Abstract

HIV-1 vaccine efforts are primarily directed toward eliciting neutralizing antibodies (nAbs). However, vaccine trials and mother-to-child natural history cohort investigations indicate that antibody-dependent cellular cytotoxicity (ADCC), not nAbs, correlate with prevention. The ADCC characteristics associated with lack of HIV-1 acquisition remain unclear. Here, we examine ADCC and nAb properties in pretransmission plasma from HIV-1–exposed infants and from the corresponding transmitting and nontransmitting mothers’ breast milk and plasma. Breadth and potency (BP) were assessed against a panel of heterologous, nonmaternal variants. ADCC and neutralization sensitivity were estimated for the strains in the infected mothers. Infants who eventually acquired HIV-1 and those who remained uninfected had similar pretransmission ADCCBP. Viruses circulating in the transmitting and nontransmitting mothers had similar ADCC susceptibility. Infants with higher pretransmission ADCCBP and exposure to more ADCC-susceptible strains were less likely to acquire HIV-1. In contrast, higher preexisting infant neutralization BP and greater maternal virus neutralization sensitivity did not associate with transmission. Infants had higher ADCCBP closer to birth and in the presence of high plasma IgG relative to IgA levels. Mothers with potent humoral responses against their autologous viruses harbored more ADCC-sensitive strains. ADCC sensitivity of the exposure variants and preexisting ADCCBP influenced mother-to-child HIV-1 transmission during breastfeeding. Vaccination strategies that enhance ADCC are likely insufficient to prevent HIV-1 transmission because some strains may have low ADCC susceptibility.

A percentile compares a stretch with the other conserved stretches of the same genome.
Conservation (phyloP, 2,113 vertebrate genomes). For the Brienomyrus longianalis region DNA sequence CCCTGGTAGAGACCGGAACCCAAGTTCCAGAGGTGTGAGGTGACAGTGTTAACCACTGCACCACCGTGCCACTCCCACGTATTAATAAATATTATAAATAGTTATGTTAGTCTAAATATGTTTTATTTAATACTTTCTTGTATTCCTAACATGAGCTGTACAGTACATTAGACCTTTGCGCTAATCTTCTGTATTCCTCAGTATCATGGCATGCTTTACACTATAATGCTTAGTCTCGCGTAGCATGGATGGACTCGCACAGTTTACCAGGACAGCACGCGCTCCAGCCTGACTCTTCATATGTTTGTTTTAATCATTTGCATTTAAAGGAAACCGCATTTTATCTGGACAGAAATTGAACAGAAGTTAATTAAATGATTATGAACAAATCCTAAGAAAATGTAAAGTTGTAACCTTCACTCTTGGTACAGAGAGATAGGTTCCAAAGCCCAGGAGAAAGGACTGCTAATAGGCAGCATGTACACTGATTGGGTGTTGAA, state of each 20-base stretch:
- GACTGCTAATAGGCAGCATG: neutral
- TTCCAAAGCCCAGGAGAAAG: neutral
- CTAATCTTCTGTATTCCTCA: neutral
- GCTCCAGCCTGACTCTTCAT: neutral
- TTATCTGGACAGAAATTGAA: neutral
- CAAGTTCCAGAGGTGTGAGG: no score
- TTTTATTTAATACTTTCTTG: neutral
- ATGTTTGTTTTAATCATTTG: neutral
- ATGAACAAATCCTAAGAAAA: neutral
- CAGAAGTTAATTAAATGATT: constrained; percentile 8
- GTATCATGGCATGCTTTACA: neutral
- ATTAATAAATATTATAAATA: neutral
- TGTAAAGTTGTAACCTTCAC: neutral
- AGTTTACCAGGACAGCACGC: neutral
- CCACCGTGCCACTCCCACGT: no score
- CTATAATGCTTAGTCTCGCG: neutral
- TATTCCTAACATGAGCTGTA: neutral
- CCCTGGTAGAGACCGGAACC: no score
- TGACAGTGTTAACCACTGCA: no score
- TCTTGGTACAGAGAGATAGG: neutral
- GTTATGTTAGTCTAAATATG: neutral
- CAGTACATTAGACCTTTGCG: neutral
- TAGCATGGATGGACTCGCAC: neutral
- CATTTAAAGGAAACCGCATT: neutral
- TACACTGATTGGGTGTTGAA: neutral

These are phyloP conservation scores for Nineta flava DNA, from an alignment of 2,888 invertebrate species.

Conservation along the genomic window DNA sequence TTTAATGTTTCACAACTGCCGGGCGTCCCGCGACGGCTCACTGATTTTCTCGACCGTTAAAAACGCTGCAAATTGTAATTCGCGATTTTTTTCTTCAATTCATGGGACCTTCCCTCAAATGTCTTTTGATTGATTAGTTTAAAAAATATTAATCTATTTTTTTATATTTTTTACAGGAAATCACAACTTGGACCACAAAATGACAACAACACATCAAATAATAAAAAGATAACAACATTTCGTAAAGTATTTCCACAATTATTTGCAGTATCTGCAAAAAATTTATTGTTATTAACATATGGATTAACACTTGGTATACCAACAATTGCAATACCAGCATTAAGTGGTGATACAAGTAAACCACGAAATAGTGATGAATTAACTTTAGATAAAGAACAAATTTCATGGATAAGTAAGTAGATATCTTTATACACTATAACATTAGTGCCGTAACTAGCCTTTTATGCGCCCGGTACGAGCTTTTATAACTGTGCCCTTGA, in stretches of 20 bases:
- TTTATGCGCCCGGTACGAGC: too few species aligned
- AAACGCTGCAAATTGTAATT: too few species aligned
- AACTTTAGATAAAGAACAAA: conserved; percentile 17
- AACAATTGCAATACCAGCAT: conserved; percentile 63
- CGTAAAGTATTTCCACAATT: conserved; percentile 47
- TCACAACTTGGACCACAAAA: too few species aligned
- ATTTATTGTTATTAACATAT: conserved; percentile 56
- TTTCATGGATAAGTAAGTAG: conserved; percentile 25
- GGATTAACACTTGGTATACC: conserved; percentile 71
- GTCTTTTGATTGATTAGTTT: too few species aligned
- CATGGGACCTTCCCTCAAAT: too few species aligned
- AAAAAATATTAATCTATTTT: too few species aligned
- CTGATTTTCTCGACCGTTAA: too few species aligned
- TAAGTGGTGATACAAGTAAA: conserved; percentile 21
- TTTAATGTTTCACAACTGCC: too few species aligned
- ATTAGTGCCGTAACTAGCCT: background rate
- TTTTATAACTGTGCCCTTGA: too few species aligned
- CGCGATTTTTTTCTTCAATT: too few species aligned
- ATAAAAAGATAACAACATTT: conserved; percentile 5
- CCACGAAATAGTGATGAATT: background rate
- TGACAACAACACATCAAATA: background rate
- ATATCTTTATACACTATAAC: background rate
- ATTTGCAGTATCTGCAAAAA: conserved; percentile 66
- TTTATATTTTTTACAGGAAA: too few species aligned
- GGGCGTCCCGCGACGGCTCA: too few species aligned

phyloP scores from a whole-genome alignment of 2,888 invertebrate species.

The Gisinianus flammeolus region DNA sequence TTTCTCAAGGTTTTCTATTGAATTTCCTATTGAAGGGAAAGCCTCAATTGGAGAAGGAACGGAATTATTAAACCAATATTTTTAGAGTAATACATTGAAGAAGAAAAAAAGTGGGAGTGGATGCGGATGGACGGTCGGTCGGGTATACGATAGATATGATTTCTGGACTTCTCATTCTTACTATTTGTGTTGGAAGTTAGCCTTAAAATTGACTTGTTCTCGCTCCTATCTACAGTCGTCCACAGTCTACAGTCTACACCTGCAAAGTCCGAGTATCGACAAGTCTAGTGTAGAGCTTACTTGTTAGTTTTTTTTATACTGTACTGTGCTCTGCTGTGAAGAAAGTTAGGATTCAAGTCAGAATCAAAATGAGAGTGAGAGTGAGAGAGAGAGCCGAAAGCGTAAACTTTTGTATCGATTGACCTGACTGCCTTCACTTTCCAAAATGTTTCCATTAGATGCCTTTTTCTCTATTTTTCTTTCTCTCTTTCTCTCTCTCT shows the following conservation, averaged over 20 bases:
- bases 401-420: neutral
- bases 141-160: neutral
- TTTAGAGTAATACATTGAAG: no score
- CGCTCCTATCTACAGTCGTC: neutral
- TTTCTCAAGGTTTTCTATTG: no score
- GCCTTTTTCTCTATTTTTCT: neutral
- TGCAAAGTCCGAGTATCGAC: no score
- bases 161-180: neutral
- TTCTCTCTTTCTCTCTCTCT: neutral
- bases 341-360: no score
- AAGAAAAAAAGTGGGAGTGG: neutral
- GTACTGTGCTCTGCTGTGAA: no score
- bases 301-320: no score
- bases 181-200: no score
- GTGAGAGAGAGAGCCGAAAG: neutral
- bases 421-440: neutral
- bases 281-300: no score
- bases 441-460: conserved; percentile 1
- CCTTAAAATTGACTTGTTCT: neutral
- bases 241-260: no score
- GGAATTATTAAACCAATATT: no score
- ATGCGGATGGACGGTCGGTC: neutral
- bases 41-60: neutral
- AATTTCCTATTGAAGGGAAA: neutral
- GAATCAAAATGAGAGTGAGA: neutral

Authors

Allison S. Thomas, Carolyn Coote, Yvetane Moreau, John E. Isaac, Alexander C. Ewing, Athena P. Kourtis, Manish Sagar

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